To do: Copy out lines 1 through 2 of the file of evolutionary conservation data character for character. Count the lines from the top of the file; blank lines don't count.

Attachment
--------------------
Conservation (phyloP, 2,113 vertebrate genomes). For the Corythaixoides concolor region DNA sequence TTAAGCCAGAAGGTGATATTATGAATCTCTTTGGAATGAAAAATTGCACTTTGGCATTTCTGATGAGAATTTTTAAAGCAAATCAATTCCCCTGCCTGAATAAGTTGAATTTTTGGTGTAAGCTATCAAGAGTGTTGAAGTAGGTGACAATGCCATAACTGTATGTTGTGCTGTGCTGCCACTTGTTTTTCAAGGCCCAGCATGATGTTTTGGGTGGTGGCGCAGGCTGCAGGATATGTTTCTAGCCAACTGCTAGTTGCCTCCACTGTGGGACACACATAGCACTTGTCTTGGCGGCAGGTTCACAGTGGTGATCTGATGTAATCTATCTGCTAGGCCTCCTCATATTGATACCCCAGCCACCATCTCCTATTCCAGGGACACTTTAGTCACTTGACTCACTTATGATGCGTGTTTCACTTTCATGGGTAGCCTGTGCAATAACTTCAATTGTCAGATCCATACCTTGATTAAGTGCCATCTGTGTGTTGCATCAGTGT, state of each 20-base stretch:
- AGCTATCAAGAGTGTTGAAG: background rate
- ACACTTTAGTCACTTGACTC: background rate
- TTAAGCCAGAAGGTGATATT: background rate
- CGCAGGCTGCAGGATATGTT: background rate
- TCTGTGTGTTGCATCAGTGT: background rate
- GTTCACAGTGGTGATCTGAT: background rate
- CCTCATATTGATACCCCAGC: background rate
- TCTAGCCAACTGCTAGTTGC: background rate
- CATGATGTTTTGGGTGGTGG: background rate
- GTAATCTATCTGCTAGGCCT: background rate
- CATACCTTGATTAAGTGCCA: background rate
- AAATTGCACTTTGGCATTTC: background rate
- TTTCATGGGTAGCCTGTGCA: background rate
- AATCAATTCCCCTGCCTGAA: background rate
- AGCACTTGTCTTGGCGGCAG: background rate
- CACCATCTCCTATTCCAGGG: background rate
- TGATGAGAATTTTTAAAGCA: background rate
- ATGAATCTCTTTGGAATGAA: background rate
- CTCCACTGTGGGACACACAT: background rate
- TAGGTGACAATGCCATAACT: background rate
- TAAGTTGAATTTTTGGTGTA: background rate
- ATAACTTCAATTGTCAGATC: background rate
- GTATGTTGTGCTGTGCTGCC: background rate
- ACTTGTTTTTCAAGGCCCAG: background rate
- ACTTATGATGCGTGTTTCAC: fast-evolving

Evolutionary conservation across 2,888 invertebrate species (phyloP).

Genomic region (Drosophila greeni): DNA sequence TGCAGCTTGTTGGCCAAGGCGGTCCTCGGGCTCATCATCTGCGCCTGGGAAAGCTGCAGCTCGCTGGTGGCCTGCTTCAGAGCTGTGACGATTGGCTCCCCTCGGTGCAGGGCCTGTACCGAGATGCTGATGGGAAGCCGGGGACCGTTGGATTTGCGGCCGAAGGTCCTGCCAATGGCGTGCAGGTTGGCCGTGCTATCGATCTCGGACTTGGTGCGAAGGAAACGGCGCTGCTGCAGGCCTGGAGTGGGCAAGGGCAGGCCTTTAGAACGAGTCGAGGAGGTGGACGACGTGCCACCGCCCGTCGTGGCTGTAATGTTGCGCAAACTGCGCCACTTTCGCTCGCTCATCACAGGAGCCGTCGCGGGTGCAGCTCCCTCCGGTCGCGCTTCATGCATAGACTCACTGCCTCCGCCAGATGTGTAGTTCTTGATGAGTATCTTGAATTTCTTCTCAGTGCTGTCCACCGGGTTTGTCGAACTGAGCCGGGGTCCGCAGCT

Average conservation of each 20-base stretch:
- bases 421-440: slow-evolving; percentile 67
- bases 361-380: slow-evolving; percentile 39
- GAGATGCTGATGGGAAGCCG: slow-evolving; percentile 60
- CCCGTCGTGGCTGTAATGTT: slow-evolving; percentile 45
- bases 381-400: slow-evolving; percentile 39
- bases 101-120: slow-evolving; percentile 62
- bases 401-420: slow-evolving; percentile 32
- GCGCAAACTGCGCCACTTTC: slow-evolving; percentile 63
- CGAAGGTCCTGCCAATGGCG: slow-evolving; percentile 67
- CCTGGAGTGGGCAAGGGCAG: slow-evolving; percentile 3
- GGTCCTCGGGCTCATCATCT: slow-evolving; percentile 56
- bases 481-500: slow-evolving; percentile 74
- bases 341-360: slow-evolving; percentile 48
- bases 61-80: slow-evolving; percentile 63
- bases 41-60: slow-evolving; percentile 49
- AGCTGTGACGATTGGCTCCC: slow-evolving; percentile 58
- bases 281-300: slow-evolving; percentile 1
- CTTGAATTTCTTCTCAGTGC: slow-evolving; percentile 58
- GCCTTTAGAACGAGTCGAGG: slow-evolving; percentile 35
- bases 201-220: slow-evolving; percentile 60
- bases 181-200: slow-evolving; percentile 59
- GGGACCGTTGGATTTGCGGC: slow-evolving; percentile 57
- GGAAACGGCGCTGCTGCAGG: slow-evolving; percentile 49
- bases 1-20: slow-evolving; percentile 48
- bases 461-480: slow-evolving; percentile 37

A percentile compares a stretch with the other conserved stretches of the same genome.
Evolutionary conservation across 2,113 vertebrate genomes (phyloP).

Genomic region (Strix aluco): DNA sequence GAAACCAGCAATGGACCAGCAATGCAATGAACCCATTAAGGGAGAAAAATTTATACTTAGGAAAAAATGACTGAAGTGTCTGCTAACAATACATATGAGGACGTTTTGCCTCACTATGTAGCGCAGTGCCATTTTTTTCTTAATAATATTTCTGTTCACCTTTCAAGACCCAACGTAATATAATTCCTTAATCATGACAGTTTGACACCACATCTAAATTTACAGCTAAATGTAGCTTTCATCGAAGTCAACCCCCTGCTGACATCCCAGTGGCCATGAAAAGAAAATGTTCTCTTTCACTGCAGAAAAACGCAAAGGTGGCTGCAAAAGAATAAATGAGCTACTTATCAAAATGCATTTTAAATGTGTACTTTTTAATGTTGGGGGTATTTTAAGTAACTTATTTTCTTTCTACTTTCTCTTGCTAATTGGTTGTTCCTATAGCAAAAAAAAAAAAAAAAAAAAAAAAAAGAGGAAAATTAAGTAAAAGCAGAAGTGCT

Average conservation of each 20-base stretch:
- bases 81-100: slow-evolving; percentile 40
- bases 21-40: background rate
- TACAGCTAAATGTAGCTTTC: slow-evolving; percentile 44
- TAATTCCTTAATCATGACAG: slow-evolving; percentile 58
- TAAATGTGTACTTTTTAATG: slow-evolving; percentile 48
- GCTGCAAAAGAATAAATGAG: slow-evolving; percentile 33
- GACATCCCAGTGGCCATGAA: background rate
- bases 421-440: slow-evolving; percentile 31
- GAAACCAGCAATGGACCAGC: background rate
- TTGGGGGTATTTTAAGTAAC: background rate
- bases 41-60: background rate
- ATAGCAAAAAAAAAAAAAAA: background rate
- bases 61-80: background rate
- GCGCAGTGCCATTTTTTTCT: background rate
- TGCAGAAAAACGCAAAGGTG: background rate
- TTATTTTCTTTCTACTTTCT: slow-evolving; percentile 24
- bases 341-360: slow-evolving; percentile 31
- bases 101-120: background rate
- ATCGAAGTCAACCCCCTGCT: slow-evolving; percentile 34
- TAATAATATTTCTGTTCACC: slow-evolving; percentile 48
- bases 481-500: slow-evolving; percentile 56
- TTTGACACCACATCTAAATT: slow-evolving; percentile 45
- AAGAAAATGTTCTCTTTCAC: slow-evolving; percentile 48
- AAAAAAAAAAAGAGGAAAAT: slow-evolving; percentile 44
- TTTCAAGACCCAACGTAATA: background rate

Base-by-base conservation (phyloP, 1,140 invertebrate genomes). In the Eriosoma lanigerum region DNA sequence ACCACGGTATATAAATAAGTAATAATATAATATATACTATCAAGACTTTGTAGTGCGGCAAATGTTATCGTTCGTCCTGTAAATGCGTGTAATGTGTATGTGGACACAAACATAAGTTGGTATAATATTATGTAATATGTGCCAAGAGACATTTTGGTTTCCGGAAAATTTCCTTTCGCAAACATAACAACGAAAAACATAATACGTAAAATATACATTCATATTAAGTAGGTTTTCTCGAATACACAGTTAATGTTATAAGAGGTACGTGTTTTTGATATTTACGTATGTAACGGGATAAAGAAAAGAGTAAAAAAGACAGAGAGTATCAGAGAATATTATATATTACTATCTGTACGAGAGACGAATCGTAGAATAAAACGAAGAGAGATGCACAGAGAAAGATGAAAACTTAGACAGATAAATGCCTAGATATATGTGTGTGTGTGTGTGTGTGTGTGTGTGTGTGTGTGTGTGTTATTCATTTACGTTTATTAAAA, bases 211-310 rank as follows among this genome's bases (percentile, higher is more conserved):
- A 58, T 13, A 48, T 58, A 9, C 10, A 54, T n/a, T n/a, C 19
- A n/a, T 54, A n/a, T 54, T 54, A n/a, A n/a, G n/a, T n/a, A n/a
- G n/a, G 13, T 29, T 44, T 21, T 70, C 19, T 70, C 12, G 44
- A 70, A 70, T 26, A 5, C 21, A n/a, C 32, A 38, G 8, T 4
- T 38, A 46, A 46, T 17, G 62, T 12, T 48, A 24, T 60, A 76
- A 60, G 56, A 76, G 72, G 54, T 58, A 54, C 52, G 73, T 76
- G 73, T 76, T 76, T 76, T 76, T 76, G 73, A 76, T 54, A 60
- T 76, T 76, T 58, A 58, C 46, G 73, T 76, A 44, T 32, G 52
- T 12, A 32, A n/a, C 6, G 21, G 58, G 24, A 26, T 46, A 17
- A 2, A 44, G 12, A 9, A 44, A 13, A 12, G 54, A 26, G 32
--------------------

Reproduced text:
Conservation (phyloP, 2,113 vertebrate genomes). For the Corythaixoides concolor region DNA sequence TTAAGCCAGAAGGTGATATTATGAATCTCTTTGGAATGAAAAATTGCACTTTGGCATTTCTGATGAGAATTTTTAAAGCAAATCAATTCCCCTGCCTGAATAAGTTGAATTTTTGGTGTAAGCTATCAAGAGTGTTGAAGTAGGTGACAATGCCATAACTGTATGTTGTGCTGTGCTGCCACTTGTTTTTCAAGGCCCAGCATGATGTTTTGGGTGGTGGCGCAGGCTGCAGGATATGTTTCTAGCCAACTGCTAGTTGCCTCCACTGTGGGACACACATAGCACTTGTCTTGGCGGCAGGTTCACAGTGGTGATCTGATGTAATCTATCTGCTAGGCCTCCTCATATTGATACCCCAGCCACCATCTCCTATTCCAGGGACACTTTAGTCACTTGACTCACTTATGATGCGTGTTTCACTTTCATGGGTAGCCTGTGCAATAACTTCAATTGTCAGATCCATACCTTGATTAAGTGCCATCTGTGTGTTGCATCAGTGT, state of each 20-base stretch:
- AGCTATCAAGAGTGTTGAAG: background rate